Etomite Content Manager System – Screencast

Our Faculty of Education, University of Regina, will soon release its new website (still under development). The site is being developed with the Etomite Content Management system, and the tremendous support of the Centre for Academic Technologies (especially Trevor Cunningham). Etomite is an open-source CMS with lots of great features.

To give you an idea of how Etomite functions and was implemented in this instance, I put together a short screencast. As for putting together a screencast, previously, I have used Camtasia ($) or Wink (freeware) to create screencasts, but since neither was available for my Mac, I stumbled across a program called Snapz Pro X.

This was the first time I used this screencast software, but it was very easy to use and the quality seemed to be decent. However, I soon noticed that the audio began to lag a bit over the duration of the screencast (less than 6 minutes). Additionally, I had a few problems with the video in .mov format, but these (mostly) seemed to disappear once I exported as MP4. I noticed that if I played the video straight-through, it worked well. However, if I scrubbed forward or backward at all, I got some strange decay in the video quality (in Quicktime). And for some reason, even when I recoded the original video, the screencast will not work in open source players like MPlayer or VLC. This is quite annoying.

If you would like, check out the produced screencast. If you have questions re: Etomite or Snapz Pro X, please feel free to comment/contact me.

So in summary, a HUGE thumbs up for Etomite, but as far as Snapz Pro X, there is great potential, but there seems to be a few issues. I’ll keep you posted.

5 thoughts on “Etomite Content Manager System – Screencast

  1. I love screencasts. I think it is a great way to show how something works, just like if someone were showing it to me right here in my computer. And then of course thanks God -I mean the flying spaguetti monster- I can ask the questions here.

    First, it seemed all pretty nice to me. I have only used Mambo (the demo) and here in my work ( a newspaper) we have a CMS developed right here, so you can imagine… It is slow and ugly. I have losed any hope the IT people is ever going to evolve to another CMS, but some of my readers have expressed their concern about the recent changes at mambo, and they will have to reinstall… the question is, what other CMS´s were considered for this, and why did Etomite won? I have been presented to others, like “plone”. What do you think?

    BTW I have to say, it just happened that I was listening to Beethoven´s moonlight sonata at the moment the screencast opened, and it… interesting :*)

  2. Alec,

    The screencast and Etomite look great, but it sounds like you had some problems with Spapz. Any suggestions for other screencast programs for the Mac?

  3. Alec,

    Same question as the first, why Etomite? We’ve talked before about CMS. Just wondering how you think it compares to Moodle or dare I say BB?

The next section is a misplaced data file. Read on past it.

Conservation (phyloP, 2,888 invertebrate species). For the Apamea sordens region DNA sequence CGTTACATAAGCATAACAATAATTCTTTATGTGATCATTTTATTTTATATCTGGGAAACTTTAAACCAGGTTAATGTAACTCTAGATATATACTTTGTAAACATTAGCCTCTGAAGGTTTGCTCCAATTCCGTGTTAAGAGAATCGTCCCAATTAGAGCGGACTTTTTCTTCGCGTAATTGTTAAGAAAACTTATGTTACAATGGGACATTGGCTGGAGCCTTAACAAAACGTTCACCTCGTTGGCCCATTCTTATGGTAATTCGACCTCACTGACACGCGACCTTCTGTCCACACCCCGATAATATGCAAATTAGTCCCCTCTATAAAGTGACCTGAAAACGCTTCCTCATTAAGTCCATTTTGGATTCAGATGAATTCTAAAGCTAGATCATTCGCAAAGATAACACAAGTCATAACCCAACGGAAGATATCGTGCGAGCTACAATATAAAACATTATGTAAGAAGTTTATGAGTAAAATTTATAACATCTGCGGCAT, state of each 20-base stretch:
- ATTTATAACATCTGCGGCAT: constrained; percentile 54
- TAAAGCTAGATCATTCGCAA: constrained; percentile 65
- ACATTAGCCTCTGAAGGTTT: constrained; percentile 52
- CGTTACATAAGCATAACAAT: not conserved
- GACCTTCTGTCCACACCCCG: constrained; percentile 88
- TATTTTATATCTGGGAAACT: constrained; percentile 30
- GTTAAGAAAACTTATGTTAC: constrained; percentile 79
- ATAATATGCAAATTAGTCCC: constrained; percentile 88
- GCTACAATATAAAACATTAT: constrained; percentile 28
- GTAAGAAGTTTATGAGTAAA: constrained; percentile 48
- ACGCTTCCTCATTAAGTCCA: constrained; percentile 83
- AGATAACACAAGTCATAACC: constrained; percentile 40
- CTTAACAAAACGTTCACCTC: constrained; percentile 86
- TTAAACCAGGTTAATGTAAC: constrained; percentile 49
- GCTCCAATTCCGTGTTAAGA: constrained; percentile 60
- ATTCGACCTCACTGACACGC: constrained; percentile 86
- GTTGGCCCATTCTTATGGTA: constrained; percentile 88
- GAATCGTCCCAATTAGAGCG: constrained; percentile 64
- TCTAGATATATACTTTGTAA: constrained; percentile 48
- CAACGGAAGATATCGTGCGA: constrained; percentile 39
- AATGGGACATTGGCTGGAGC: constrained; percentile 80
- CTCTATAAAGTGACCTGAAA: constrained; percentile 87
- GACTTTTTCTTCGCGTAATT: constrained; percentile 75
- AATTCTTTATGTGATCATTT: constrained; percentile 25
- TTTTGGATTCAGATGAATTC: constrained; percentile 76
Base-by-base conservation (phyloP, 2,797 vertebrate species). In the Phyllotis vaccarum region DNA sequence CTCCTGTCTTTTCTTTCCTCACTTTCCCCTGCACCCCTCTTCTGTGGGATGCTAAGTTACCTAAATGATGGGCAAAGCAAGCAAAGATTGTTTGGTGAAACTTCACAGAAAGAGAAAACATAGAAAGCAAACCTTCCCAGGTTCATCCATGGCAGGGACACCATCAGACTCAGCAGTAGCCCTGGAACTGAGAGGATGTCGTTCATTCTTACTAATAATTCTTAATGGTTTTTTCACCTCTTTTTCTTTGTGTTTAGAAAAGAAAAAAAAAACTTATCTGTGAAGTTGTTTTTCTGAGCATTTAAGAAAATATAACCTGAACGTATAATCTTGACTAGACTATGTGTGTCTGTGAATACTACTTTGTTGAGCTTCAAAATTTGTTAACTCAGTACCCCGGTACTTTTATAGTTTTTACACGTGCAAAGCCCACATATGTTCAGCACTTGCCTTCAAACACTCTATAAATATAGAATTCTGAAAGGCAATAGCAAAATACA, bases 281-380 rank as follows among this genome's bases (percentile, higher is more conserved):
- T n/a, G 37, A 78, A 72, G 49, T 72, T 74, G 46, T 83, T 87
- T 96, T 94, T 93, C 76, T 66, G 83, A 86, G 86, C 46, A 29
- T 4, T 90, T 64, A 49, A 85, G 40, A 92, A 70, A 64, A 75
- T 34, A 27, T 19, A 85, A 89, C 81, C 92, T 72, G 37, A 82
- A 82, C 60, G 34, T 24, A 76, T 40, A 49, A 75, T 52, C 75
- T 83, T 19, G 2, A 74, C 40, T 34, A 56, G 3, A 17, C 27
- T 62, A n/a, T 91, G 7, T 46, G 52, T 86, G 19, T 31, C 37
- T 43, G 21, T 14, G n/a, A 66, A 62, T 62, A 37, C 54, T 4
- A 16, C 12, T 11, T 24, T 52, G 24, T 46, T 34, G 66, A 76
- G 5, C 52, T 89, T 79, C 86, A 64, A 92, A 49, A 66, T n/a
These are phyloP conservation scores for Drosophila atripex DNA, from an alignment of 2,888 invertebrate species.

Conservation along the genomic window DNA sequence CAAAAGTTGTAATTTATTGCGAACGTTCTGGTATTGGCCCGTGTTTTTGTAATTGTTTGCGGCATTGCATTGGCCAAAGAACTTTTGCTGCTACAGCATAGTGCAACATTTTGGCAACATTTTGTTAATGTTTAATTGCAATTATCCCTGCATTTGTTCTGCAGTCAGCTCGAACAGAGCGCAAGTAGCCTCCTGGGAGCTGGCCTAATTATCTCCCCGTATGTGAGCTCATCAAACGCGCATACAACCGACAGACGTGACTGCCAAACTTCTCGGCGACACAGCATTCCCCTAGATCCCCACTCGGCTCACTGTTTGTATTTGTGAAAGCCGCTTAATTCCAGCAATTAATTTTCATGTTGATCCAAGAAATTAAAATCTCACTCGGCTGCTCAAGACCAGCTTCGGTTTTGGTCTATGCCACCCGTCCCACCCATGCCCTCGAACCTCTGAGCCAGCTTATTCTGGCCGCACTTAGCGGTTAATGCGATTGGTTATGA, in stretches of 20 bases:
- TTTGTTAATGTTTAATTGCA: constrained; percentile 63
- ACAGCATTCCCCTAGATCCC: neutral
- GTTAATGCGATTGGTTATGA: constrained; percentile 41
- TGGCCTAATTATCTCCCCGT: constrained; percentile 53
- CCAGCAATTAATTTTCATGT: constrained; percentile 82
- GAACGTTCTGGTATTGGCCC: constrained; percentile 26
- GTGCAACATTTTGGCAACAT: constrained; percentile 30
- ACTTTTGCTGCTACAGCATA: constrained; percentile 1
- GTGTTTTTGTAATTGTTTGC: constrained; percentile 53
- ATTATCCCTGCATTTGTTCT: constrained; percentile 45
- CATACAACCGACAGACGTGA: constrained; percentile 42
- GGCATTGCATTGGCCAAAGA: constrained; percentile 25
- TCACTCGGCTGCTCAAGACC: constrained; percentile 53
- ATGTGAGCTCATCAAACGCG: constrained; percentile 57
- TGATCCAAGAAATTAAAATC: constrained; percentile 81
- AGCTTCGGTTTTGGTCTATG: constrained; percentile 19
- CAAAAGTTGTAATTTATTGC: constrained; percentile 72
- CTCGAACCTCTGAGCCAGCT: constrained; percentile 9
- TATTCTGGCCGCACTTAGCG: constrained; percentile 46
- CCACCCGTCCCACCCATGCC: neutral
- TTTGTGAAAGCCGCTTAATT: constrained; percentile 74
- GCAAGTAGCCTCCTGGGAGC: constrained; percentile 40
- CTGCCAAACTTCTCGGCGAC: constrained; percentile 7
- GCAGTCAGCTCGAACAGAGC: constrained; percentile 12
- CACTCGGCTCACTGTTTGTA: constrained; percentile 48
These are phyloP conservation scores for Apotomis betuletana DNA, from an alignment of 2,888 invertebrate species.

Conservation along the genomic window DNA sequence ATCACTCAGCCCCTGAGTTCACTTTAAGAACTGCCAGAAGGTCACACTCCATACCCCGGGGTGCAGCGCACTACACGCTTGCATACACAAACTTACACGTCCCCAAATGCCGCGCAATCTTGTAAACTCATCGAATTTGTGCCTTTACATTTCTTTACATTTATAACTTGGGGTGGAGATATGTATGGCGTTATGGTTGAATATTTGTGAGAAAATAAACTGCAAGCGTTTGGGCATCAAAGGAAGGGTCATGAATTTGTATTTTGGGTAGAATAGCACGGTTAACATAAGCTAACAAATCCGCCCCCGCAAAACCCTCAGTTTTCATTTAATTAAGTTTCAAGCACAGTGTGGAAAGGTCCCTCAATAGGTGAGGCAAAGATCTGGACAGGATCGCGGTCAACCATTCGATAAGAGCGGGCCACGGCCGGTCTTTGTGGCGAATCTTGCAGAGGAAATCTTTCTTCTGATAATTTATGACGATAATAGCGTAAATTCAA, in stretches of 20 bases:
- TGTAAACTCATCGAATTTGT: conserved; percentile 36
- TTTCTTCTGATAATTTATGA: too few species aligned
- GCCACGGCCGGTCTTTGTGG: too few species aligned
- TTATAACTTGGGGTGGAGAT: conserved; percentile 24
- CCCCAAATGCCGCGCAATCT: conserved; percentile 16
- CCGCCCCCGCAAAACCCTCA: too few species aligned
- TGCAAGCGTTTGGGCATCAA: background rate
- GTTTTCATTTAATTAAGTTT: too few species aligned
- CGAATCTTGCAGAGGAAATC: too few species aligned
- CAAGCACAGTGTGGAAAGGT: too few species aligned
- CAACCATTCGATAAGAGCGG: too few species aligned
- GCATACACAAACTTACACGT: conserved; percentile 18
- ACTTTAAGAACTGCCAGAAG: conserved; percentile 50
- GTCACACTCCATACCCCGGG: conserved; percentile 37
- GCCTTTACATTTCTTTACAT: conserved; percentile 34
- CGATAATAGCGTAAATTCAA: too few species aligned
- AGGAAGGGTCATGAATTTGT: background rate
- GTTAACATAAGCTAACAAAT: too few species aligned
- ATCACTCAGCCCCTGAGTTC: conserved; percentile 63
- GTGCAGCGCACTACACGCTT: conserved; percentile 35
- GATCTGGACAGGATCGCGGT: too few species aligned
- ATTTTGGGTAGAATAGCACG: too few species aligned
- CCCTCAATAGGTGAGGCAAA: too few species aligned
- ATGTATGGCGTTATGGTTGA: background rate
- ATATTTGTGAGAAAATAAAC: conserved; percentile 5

4. As for “why Etomite?”, well, there are several reasons. If one wants to look for a content manager, a good place to start is … where you can actually test-drive a CMS before you install it. A lot of the CMS’s from my experience, and that are familiar to our co-developers, are very portal-based vs. page-based. We weren’t looking for a portal per se, we simply wanted a website that could be updated easily by a number of authors without having to know Dreamweaver, Front Page, html, etc. Content comes first before a lot of needless plug-ins.

    Etomite is not bloat-ware, but does have the snippet system that extends its functionality. With some CMS’s, you have to struggle with get things the way you want them as they assume built pages will look a particular way. Etomite allows much more flexibility in placement of objects without having to struggle with the code.

    As for things like Moodle or BB, I would consider those tools to build MLE’s (Managed Learning Environments) rather than something to build pages with. Sure, I suppose they could be used, but not without stripping out a lot of things we don’t think are necessary … and we would have had to sacrifice a lot of the design we wanted to accomplish.

    The snippets in Etomite are simply strings of PHP code, that once brought into the system, can be rendered using a simple call within your HTML. These are very easy to use and add functionality to the system when necessary.

    I am not sure if I answered the question … but in a nutshell, Etomite is easy, page-based rather than portal based, not bloat-ware, has a focused developer community, is free/open-source, and you don’t have to struggle to remove items that you don’t want.

    Ohhh … and Heather, as for Snapz, I found it to be the most recommended for the Mac … looked around but didn’t see much. I think I will play with it a while longer and see if I can do anything to get around the lag issues. I will let you know. Cheers.

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